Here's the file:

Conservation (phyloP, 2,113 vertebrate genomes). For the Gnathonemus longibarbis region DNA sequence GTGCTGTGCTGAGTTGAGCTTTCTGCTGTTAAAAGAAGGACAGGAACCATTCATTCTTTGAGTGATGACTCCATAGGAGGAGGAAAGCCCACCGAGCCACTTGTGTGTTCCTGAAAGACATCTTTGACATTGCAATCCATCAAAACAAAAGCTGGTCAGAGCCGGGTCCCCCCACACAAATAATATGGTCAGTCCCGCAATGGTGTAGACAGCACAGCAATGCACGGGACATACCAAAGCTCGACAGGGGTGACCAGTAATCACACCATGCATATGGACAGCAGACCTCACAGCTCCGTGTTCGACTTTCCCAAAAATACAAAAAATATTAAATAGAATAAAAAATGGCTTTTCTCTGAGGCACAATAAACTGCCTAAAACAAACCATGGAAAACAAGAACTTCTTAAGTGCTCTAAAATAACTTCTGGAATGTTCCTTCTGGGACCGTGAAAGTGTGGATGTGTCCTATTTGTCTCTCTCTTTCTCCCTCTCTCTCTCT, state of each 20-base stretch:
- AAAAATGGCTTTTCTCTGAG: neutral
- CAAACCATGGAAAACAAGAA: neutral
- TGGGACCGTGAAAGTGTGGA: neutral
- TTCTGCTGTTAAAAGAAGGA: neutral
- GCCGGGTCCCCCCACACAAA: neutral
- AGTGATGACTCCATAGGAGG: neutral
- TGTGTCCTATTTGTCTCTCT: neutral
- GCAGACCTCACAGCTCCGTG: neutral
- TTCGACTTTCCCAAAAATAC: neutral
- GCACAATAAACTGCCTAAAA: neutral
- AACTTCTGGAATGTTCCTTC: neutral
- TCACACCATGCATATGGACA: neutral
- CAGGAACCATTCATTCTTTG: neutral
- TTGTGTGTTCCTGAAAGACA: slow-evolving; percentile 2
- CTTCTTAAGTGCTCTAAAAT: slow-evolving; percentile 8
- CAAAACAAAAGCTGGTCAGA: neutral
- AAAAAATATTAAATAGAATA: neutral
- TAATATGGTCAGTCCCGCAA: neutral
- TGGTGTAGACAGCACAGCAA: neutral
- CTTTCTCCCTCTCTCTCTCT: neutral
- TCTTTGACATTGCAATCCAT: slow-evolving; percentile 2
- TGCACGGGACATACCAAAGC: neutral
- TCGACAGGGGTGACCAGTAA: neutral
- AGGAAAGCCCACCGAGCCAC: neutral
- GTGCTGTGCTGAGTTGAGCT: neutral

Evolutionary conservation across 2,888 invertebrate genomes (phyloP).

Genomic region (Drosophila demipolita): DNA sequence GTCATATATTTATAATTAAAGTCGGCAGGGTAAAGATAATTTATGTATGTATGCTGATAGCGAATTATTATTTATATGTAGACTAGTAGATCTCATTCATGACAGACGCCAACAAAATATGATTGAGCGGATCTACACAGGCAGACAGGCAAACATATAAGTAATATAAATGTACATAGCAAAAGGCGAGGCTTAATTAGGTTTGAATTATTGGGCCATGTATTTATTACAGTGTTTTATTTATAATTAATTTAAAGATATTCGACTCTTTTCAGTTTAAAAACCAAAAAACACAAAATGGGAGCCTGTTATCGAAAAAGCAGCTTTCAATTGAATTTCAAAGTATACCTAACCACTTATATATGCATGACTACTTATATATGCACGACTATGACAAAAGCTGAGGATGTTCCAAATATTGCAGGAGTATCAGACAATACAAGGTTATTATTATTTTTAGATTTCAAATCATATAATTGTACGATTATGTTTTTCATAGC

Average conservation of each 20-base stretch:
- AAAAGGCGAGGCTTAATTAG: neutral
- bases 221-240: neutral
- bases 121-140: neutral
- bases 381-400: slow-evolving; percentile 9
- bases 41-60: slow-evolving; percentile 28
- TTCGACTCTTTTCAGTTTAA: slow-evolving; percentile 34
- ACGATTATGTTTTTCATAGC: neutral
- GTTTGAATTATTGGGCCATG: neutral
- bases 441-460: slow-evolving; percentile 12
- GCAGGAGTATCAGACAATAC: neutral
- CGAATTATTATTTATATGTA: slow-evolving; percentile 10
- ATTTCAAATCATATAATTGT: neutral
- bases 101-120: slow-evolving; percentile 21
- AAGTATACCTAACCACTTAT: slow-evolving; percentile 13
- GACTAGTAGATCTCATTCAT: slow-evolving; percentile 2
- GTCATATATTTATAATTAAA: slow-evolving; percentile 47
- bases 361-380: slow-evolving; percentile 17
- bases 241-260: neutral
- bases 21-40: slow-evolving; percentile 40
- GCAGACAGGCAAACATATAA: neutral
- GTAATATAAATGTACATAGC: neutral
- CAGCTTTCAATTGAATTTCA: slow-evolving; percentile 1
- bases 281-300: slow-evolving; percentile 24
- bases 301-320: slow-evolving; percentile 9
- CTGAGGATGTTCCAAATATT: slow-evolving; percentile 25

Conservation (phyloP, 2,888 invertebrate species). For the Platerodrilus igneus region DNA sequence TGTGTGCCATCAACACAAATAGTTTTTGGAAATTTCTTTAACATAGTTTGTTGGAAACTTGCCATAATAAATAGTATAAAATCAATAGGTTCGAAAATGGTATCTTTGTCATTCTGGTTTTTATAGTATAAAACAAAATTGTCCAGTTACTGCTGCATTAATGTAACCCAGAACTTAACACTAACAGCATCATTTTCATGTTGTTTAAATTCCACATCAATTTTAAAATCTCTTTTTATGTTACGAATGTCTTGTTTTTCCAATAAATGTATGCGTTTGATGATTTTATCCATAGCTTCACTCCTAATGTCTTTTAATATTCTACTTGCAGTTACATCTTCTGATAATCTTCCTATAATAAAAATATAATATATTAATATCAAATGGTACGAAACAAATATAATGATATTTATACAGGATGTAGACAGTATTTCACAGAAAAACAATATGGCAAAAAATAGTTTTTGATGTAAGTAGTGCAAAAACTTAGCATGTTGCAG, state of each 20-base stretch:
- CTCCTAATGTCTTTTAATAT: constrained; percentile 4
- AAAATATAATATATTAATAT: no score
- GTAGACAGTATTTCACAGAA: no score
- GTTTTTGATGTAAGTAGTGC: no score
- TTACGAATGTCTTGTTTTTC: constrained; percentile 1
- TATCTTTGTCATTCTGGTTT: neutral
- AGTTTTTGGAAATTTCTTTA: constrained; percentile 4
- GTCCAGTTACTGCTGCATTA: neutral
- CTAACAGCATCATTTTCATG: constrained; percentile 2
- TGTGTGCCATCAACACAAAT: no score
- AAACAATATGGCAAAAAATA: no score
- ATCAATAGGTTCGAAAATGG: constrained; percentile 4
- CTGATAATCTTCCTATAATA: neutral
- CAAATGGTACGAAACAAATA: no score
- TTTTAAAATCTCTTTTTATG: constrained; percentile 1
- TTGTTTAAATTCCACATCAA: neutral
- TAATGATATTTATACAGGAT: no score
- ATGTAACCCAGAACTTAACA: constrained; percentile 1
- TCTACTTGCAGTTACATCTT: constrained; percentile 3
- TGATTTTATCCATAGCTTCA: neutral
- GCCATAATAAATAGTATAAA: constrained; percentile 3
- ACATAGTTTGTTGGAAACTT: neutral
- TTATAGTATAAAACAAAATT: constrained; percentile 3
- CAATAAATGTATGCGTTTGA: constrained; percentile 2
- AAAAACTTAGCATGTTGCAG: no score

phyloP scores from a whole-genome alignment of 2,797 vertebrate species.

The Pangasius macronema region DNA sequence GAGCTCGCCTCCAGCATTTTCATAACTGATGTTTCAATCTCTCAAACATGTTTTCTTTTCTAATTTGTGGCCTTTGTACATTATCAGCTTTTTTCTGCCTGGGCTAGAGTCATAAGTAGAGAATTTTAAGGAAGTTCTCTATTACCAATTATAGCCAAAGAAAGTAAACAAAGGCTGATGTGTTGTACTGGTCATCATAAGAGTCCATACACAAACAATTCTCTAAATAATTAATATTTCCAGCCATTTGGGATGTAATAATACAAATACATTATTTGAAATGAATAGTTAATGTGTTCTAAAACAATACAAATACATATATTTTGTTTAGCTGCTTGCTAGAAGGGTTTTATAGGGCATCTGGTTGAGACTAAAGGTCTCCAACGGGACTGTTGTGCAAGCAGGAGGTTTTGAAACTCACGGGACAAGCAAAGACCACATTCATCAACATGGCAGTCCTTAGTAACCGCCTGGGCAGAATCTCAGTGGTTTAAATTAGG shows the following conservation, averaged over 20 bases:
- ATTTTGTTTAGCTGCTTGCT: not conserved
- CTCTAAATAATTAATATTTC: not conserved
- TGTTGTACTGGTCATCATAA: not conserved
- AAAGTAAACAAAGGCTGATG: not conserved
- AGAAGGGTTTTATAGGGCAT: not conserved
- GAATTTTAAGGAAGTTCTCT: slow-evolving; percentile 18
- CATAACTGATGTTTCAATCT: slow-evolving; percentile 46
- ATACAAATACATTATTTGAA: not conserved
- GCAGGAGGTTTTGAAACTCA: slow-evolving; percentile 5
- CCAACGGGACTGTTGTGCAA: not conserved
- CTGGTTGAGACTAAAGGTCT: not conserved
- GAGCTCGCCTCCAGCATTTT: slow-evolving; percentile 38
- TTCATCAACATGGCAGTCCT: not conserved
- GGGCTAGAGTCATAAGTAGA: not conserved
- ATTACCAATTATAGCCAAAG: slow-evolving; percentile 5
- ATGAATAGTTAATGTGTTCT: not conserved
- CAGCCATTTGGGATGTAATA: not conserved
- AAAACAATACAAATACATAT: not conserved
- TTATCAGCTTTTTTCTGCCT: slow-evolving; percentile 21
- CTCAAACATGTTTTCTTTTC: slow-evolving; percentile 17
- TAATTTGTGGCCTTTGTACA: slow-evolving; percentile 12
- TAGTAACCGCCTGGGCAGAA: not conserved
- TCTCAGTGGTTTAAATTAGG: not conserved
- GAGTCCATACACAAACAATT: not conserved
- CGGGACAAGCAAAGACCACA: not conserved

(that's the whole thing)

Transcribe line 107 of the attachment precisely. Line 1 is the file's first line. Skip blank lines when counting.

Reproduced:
- CGGGACAAGCAAAGACCACA: not conserved